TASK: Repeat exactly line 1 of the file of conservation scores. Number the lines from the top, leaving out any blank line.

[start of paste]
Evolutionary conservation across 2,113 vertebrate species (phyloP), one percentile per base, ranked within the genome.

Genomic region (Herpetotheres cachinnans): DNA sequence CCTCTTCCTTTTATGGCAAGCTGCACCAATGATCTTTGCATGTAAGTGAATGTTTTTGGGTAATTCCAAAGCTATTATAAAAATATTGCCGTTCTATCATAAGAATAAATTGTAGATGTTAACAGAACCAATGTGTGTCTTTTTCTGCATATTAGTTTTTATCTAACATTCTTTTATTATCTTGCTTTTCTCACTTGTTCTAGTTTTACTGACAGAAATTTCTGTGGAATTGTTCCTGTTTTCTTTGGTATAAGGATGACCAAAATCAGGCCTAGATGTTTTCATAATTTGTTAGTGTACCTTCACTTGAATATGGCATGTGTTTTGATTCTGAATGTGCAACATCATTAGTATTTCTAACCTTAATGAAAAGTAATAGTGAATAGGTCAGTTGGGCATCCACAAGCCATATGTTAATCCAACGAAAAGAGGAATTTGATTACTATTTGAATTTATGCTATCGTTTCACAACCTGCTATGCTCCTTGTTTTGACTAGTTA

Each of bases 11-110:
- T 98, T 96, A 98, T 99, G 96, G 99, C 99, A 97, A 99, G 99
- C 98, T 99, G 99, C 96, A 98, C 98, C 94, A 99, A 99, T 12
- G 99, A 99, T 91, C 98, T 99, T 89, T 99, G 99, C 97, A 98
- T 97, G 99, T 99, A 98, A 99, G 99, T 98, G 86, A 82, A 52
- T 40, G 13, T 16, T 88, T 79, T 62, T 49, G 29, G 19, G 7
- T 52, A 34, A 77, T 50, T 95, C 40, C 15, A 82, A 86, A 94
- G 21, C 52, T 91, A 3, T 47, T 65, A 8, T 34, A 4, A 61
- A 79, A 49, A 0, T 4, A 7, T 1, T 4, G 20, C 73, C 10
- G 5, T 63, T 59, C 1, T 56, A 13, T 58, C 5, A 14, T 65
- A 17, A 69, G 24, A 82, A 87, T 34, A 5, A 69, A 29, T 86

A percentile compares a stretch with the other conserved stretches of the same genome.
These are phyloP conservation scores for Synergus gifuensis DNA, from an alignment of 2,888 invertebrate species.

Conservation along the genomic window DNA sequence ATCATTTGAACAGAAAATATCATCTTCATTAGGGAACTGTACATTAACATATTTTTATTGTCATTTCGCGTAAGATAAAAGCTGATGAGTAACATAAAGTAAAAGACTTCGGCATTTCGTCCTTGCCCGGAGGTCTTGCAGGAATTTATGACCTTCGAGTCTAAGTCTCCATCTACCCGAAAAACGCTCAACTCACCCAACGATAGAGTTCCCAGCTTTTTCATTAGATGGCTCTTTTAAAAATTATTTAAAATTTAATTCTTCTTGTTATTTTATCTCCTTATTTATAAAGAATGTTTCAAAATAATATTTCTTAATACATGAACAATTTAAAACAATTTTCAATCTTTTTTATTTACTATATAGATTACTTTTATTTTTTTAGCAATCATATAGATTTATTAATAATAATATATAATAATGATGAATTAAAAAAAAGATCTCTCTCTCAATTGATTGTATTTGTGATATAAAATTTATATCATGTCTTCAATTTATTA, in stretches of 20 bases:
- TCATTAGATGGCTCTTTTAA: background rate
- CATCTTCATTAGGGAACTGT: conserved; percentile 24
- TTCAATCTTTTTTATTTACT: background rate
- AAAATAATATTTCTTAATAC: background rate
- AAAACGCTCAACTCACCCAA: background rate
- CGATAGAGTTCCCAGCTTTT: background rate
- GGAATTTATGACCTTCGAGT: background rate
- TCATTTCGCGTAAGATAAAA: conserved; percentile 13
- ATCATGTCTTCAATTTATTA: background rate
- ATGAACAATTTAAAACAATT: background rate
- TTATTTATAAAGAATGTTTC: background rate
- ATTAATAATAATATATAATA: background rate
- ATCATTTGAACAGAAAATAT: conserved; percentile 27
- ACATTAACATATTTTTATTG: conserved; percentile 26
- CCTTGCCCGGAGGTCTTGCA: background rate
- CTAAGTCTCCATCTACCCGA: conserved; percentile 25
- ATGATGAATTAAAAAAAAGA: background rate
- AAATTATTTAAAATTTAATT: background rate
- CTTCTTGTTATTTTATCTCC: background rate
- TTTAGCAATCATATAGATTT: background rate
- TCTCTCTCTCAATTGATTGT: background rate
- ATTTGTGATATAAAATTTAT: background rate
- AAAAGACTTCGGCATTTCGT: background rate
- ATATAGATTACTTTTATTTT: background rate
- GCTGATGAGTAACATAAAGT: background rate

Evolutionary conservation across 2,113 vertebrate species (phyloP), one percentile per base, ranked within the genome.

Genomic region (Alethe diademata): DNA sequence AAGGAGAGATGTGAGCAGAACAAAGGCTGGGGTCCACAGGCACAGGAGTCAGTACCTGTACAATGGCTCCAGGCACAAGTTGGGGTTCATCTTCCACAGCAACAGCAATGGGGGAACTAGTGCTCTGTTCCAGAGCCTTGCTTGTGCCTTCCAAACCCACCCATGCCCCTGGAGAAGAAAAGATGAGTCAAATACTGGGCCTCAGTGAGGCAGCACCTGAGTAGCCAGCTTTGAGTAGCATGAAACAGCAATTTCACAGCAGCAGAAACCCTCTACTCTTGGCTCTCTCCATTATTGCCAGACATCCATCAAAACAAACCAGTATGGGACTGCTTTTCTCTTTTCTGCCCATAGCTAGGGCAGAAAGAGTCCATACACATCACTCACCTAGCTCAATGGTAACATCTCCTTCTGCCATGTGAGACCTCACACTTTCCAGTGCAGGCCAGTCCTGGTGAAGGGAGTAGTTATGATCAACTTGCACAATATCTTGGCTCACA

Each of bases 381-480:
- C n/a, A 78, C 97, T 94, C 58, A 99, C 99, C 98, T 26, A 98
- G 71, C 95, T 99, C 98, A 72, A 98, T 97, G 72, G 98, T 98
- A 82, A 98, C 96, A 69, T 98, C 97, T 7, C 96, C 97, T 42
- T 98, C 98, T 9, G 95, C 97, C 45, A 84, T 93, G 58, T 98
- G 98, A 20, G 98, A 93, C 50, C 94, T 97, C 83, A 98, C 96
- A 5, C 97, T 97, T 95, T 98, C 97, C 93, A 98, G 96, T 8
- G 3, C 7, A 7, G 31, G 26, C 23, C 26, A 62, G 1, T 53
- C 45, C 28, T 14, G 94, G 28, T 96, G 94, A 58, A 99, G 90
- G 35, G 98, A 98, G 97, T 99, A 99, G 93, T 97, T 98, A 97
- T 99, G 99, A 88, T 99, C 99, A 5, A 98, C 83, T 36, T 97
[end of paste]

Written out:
Evolutionary conservation across 2,113 vertebrate species (phyloP), one percentile per base, ranked within the genome.